If you’ve spent more than a few minutes arguing with atheists on the internet, the subject of how they justify morality will have come up and they will have tried to justify it by saying that “they have empathy”. Usually, though not always, in very self-satisfied tones. It is curious that they are oblivious to how stupid this is. And not just in one way.
The first problem, of course, is that empathy doesn’t inevitably lead to treating people well. It’s very easy to lie to people because one doesn’t want them to suffer, to give too much candy to a child because you can’t bear to hear them cry, to give alcohol to an alcoholic because he feels miserable without it, etc. Empathy also provides no check against suffering that cannot be seen. It’s hard to shoot a man standing in front of you, and not so hard to shoot him when he’s 200 yards away, and not nearly as hard when he’s inside of a building that you’re bombing. It can be downright easy when it’s giving orders to people who don’t feel empathy to execute people in a camp hundreds of miles away.
For that matter, empathy can even lead to being cruel; if two people’s needs conflict and one feels more empathy for one person than another, that empathy can lead one to harm the other for the sake of the one more empathized with. Parents are notorious for being willing to go to great lengths for the sake of their children, even to the point of doing all sorts of immoral things to spare their children far less suffering than the harm they cause to spare it. I can testify to the temptation. If I were to consult only my feelings and not my principles, there’s no limit to the number of people I would kill for the sake of my children.
Which brings us to another problem: empathy is merely a feeling. To claim that the basis of morality is empathy is to claim that the basis of morality is a feeling. In other words, “morality is based on empathy” means “do what you feel like.” That’s not morality, that’s the absence of morality. Moreover, human beings demonstrably feel like doing bad things to each other quite often.
(Unless, of course, the atheist is trying to claim that one should privilege the feeling of empathy over feelings experienced more strongly at the time, in which case there would need to be some rational argument given, not based in empathy, for why it should be thus privileged. But if one were to try this, one would run into a sort of Euthyphro dilemma—if empathy is good because it conforms to the good, then it is not the source of goodness, and it is a distraction to talk about it; if good is good because it conforms to empathy, then to call empathy good is merely to say that it is empathy, and there is no rational basis for preferring it to other feelings.)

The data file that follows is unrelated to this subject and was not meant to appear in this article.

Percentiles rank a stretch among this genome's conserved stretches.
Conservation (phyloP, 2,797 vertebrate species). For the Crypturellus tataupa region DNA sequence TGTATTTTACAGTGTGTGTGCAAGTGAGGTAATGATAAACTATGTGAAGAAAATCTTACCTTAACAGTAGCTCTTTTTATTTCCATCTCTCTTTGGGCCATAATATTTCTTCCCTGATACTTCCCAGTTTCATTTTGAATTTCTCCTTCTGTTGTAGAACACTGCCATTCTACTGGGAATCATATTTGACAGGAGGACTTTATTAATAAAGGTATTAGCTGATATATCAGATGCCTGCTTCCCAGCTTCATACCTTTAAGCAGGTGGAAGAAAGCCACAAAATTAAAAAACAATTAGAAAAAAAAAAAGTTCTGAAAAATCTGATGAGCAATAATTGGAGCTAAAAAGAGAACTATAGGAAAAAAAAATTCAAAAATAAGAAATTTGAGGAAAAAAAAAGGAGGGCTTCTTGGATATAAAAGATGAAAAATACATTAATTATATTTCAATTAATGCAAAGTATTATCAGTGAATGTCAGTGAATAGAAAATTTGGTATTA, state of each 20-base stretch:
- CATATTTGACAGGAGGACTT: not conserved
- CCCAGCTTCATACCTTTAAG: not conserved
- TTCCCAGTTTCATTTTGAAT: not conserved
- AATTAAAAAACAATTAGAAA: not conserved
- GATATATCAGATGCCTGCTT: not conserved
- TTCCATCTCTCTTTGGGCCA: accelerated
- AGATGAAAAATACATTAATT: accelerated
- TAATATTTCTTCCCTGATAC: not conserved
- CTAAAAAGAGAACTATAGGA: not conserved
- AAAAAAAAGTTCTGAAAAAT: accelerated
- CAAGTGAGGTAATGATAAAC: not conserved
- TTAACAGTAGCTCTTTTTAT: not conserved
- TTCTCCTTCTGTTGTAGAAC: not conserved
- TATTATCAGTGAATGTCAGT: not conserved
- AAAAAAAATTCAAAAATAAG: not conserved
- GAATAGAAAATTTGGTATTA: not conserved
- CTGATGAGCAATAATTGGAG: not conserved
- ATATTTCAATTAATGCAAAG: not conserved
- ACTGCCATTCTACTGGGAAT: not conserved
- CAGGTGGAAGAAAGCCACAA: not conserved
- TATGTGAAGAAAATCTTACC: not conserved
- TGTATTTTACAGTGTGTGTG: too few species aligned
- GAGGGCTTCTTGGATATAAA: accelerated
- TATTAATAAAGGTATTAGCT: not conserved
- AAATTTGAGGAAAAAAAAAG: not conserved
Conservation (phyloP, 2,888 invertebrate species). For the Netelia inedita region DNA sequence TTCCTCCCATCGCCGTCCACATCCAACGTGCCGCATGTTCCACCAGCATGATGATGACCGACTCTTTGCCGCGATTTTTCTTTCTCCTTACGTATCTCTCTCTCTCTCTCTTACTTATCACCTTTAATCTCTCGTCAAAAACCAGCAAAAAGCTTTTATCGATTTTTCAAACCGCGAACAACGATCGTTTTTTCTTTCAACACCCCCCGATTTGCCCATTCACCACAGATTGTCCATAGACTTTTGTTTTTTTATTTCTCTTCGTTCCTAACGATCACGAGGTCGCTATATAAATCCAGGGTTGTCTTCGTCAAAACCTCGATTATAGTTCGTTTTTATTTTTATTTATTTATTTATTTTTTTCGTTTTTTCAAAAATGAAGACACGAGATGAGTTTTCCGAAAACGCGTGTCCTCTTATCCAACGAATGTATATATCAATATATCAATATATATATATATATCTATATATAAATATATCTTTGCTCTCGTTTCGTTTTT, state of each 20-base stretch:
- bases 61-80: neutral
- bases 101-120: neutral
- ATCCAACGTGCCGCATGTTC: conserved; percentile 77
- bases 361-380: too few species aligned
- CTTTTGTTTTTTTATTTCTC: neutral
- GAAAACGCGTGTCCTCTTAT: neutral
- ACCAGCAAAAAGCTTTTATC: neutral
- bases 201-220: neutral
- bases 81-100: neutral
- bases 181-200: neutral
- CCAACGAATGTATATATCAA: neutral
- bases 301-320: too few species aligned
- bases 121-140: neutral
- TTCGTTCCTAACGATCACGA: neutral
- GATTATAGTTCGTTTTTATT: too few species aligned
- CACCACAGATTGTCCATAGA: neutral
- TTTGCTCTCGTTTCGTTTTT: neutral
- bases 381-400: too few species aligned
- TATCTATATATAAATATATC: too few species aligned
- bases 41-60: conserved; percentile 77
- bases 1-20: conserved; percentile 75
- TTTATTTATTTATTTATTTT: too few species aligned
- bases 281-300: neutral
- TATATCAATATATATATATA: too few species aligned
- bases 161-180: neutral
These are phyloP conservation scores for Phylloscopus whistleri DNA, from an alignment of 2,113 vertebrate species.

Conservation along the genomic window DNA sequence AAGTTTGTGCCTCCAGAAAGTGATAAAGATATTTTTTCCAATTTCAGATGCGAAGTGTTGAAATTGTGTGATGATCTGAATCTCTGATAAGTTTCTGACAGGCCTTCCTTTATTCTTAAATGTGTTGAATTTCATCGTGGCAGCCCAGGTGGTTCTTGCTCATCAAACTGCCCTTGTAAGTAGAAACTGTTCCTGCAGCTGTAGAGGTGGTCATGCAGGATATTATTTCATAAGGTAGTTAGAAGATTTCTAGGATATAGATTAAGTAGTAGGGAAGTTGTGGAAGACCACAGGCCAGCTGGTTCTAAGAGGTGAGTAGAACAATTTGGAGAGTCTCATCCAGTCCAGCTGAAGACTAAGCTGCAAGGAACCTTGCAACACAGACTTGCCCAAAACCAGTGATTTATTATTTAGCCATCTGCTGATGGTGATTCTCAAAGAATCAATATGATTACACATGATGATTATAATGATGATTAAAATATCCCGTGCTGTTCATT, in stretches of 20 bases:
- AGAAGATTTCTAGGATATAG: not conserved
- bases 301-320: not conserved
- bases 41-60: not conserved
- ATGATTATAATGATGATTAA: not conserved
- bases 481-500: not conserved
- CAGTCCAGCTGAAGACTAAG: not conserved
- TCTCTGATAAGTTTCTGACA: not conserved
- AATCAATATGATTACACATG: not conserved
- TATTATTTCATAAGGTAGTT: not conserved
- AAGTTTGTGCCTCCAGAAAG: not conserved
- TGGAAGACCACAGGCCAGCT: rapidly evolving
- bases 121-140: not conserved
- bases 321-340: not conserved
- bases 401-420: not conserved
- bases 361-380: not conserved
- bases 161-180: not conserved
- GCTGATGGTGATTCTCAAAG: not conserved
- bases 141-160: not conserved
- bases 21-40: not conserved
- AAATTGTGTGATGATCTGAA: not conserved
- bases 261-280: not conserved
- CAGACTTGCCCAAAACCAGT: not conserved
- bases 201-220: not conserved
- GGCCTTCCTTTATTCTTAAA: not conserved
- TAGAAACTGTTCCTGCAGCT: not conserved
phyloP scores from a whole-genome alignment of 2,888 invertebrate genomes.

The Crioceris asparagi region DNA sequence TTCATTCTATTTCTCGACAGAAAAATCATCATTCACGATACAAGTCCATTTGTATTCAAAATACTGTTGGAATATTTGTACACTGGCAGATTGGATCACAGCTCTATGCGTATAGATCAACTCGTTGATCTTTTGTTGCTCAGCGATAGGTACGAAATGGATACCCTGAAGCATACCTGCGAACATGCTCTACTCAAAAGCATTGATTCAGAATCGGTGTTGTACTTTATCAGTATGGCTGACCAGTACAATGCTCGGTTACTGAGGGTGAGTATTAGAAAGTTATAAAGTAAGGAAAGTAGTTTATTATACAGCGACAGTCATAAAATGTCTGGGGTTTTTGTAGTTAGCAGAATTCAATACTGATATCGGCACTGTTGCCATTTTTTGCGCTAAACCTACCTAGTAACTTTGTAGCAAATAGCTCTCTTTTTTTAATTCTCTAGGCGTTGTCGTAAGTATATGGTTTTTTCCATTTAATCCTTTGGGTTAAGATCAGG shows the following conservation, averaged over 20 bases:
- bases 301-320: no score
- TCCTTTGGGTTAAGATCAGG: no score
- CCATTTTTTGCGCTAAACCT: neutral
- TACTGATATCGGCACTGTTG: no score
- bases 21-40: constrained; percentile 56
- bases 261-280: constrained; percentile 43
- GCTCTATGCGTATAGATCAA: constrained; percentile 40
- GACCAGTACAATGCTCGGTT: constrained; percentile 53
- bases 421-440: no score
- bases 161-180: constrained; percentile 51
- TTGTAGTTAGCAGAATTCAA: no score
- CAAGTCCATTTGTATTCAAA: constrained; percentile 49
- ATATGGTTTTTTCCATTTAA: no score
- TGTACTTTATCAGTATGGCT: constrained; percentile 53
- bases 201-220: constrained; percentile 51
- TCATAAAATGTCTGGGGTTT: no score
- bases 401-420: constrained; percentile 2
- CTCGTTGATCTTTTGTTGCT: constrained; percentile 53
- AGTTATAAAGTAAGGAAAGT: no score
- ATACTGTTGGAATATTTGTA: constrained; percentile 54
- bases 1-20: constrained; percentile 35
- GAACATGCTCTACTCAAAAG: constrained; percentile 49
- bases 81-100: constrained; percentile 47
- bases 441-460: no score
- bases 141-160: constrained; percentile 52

The fact that people feel like doing bad things to each other really gets to the heart of the problem for the atheist. It’s all very well for the atheist to say “I prefer to harm no one.” He can have no real answer to someone else replying, “but I do.” Indeed, he has no answer. If you ever suggest such a thing, the atheist merely shrieks and yells and tries to shout down the existence of such a thing. His ultimate recourse is to law, of course, which means to violence, for law is the codified application of violence by people specially charged with carrying that violence out.
(It’s hardly possible to arrest someone, try, convict, and imprison them all without at least the threat of force from the police; if you don’t think so try the following experiment: construct a medium sized steel box (with windows), walk up to some random person while manifestly carrying no weapons, and say “In my own name I arrest you and sentence you twenty years inside of my steel box. Now come along and get in. I will not force you, but I warn you that if you do not comply I shall tell you to get in again.” Do this twenty or thirty times and count how many of them the person comes along and gets in.)
Of course, when the atheist appeals to the laws which enforce his preferred morality, we may ask where his empathy for the transgressor is. Where is his empathy for all of the people in prison? It must be a terrible feeling to be arrested by the police; where is the atheist’s empathy for them?
If you go looking for it, you will find that the atheist’s empathy is often in short supply, though he credits himself in full.